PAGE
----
19.
Nature ; 593(7857): 130-135, 2021 05.
Article in English | MEDLINE | ID: covidwho-1120052

ABSTRACT

The COVID-19 pandemic has had widespread effects across the globe, and its causative agent, SARS-CoV-2, continues to spread. Effective interventions need to be developed to end this pandemic. Single and combination therapies with monoclonal antibodies have received emergency use authorization1-3, and more treatments are under development4-7. Furthermore, multiple vaccine constructs have shown promise8, including two that have an approximately 95% protective efficacy against COVID-199,10. However, these interventions were directed against the initial SARS-CoV-2 virus that emerged in 2019. The recent detection of SARS-CoV-2 variants B.1.1.7 in the UK11 and B.1.351 in South Africa12 is of concern because of their purported ease of transmission and extensive mutations in the spike protein. Here we show that B.1.1.7 is refractory to neutralization by most monoclonal antibodies against the N-terminal domain of the spike protein and is relatively resistant to a few monoclonal antibodies against the receptor-binding domain. It is not more resistant to plasma from individuals who have recovered from COVID-19 or sera from individuals who have been vaccinated against SARS-CoV-2. The B.1.351 variant is not only refractory to neutralization by most monoclonal antibodies against the N-terminal domain but also by multiple individual monoclonal antibodies against the receptor-binding motif of the receptor-binding domain, which is mostly due to a mutation causing an E484K substitution. Moreover, compared to wild-type SARS-CoV-2, B.1.351 is markedly more resistant to neutralization by convalescent plasma (9.4-fold) and sera from individuals who have been vaccinated (10.3-12.4-fold). B.1.351 and emergent variants13,14 with similar mutations in the spike protein present new challenges for monoclonal antibody therapies and threaten the protective efficacy of current vaccines.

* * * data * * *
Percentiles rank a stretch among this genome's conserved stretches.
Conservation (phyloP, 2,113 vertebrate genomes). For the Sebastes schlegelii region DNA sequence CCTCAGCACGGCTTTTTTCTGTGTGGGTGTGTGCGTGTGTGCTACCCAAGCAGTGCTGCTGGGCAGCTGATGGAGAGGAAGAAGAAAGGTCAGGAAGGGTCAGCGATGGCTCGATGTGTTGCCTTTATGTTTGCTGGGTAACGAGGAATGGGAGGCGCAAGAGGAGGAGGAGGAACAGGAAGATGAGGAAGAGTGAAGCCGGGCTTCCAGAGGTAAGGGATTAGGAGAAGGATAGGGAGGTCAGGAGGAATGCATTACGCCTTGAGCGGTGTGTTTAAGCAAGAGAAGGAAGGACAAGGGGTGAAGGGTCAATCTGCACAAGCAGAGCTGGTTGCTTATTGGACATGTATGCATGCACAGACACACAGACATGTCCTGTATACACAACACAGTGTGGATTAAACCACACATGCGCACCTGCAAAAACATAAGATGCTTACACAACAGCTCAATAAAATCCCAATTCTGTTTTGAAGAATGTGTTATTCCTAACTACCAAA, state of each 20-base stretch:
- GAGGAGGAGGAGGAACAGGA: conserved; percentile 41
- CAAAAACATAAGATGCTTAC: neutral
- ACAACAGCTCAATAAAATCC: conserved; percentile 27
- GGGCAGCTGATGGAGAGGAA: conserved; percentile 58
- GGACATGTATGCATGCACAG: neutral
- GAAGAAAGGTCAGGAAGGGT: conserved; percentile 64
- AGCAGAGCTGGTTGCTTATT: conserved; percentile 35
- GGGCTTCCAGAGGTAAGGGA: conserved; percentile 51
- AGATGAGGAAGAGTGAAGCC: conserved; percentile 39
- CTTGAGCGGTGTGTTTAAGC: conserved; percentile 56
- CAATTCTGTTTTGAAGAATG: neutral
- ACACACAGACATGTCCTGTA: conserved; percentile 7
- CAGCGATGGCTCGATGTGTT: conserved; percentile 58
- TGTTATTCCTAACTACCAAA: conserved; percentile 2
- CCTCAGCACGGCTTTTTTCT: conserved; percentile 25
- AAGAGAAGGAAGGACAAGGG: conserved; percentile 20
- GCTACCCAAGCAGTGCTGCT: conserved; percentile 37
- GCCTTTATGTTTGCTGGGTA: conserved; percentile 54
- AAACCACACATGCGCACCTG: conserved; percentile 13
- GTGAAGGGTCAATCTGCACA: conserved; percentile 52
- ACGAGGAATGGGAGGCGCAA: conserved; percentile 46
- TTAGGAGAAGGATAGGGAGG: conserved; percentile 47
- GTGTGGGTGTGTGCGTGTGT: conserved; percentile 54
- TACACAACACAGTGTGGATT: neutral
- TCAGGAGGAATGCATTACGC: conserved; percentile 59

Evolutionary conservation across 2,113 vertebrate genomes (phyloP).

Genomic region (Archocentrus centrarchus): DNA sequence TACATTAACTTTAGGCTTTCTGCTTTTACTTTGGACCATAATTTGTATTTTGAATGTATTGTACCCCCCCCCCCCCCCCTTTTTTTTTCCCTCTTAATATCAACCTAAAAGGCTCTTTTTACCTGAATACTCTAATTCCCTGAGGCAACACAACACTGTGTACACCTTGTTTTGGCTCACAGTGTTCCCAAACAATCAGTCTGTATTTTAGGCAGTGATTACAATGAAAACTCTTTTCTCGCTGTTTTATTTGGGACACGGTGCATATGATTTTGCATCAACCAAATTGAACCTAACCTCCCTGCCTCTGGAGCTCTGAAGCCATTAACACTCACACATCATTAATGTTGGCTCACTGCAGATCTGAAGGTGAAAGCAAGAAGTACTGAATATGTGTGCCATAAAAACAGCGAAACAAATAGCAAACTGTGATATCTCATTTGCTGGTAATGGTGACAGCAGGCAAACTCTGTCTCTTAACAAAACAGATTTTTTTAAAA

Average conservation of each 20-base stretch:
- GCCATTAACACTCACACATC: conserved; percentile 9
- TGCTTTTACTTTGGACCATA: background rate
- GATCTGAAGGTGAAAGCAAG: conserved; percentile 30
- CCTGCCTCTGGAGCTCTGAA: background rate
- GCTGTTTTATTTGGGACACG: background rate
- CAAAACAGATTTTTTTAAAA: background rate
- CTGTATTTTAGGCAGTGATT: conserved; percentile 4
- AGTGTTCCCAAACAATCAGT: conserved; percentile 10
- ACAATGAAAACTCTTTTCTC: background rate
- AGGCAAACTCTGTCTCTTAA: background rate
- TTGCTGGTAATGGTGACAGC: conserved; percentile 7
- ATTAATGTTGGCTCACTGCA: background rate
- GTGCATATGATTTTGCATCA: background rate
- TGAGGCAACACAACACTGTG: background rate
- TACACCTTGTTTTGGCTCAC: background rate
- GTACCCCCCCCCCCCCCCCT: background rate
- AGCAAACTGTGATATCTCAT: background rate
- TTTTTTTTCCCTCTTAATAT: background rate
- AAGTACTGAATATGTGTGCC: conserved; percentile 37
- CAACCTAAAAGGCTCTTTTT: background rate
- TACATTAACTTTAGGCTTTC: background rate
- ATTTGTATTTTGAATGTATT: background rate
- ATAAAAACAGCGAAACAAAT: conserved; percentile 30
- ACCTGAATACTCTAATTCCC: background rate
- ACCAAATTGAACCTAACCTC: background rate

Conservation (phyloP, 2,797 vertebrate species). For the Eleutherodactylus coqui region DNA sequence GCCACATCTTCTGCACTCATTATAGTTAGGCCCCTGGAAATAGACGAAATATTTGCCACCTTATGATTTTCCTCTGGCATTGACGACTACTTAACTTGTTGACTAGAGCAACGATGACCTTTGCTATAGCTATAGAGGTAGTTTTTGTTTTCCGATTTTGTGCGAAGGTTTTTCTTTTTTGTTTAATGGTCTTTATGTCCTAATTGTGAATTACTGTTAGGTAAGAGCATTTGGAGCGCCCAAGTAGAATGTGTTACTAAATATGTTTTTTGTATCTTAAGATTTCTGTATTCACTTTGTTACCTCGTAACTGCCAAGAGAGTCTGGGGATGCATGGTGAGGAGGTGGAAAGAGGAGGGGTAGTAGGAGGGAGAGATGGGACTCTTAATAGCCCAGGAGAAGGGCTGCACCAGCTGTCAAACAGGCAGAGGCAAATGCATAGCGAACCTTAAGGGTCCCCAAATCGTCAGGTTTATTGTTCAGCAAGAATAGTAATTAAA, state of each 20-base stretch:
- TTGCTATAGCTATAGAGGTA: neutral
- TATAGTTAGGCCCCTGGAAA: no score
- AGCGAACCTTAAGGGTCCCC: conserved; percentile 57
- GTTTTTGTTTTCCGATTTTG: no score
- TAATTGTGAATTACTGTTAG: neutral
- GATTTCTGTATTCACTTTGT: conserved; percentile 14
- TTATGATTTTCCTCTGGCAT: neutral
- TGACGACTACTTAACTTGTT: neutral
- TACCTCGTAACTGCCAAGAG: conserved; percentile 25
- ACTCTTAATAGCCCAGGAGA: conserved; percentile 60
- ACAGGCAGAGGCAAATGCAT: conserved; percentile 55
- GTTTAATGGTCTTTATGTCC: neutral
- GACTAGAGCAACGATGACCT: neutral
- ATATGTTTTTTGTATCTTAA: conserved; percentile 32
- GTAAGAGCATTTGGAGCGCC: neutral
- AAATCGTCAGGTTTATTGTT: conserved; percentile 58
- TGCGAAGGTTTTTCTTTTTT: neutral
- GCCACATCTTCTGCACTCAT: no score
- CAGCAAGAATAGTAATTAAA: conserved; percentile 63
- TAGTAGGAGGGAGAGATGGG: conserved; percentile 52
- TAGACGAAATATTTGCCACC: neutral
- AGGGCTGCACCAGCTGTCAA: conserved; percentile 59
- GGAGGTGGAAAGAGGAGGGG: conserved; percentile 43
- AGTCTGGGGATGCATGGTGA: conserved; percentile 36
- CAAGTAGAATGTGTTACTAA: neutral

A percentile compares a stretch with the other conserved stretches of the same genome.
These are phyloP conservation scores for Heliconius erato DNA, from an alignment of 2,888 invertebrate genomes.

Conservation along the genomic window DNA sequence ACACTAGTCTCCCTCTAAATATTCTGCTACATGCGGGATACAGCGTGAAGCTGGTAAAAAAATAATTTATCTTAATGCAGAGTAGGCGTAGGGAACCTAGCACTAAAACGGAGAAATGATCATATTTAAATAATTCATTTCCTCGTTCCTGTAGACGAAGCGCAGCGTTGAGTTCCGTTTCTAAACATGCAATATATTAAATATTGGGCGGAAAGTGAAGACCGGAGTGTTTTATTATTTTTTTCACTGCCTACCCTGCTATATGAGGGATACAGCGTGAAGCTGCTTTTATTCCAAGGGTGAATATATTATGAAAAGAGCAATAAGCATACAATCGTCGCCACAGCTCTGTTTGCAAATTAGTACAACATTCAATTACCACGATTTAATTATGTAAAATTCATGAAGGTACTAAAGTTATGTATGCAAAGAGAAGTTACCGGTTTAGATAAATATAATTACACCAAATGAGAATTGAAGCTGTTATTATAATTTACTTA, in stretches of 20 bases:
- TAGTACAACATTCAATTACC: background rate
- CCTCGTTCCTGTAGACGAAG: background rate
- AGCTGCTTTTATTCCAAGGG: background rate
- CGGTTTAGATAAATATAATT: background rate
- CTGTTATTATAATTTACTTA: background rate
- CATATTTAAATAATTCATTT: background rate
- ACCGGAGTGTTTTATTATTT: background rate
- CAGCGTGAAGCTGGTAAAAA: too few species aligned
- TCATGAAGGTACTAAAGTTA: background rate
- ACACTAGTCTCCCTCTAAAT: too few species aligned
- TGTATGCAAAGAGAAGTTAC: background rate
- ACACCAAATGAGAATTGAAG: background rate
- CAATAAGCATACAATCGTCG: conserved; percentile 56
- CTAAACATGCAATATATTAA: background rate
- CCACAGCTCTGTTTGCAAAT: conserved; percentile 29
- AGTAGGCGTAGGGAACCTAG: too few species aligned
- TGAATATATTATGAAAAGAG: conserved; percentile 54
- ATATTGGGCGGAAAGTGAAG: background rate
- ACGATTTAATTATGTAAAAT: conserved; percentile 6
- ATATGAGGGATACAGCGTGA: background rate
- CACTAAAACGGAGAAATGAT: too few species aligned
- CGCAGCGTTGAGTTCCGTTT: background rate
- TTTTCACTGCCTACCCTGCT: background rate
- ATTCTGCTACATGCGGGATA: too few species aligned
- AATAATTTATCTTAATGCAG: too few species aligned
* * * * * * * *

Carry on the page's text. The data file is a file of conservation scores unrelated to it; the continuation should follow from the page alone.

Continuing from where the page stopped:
Subject(s)
Antibodies, Neutralizing/immunology , Antibodies, Viral/immunology , COVID-19 Vaccines/immunology , COVID-19/immunology , COVID-19/therapy , Immune Evasion/immunology , SARS-CoV-2/immunology , Spike Glycoprotein, Coronavirus/immunology , Adult , Aged , Animals , Antibodies, Monoclonal/immunology , Antibodies, Monoclonal/therapeutic use , COVID-19/drug therapy , COVID-19/prevention & control , COVID-19/virology , Chlorocebus aethiops , Drug Resistance, Viral/immunology , HEK293 Cells , Humans , Immune Evasion/genetics , Immunization, Passive , Middle Aged , Models, Molecular , Mutation , Neutralization Tests , Protein Domains/immunology , SARS-CoV-2/chemistry , SARS-CoV-2/genetics , Spike Glycoprotein, Coronavirus/chemistry , Spike Glycoprotein, Coronavirus/genetics , Vaccines, Synthetic/immunology , Vero Cells
20.
Vaccines (Basel) ; 9(2)2021 Jan 21.
Article in English | MEDLINE | ID: covidwho-1045354

ABSTRACT

The COVID-19 pandemic highlights an urgent need for vaccines that confer protection from SARS-CoV-2 infection. One approach to an effective COVID-19 vaccine may be through the display of SARS-CoV-2 spikes on the surface of virus-like particles, in a manner structurally mimicking spikes on a native virus. Here we report the development of Newcastle disease virus-like particles (NDVLPs) displaying the prefusion-stabilized SARS-CoV-2 spike ectodomain (S2P). Immunoassays with SARS-CoV-2-neutralizing antibodies revealed the antigenicity of S2P-NDVLP to be generally similar to that of soluble S2P, and negative-stain electron microscopy showed S2P on the NDVLP surface to be displayed with a morphology corresponding to its prefusion conformation. Mice immunized with S2P-NDVLP showed substantial neutralization titers (geometric mean ID50 = 386) two weeks after prime immunization, significantly higher than those elicited by a molar equivalent amount of soluble S2P (geometric mean ID50 = 17). Neutralizing titers at Week 5, two weeks after a boost immunization with S2P-NDVLP doses ranging from 2.0 to 250 µg, extended from 2125 to 4552, and these generally showed a higher ratio of neutralization versus ELISA than observed with soluble S2P. Overall, S2P-NDVLP appears to be a promising COVID-19 vaccine candidate capable of eliciting substantial neutralizing activity.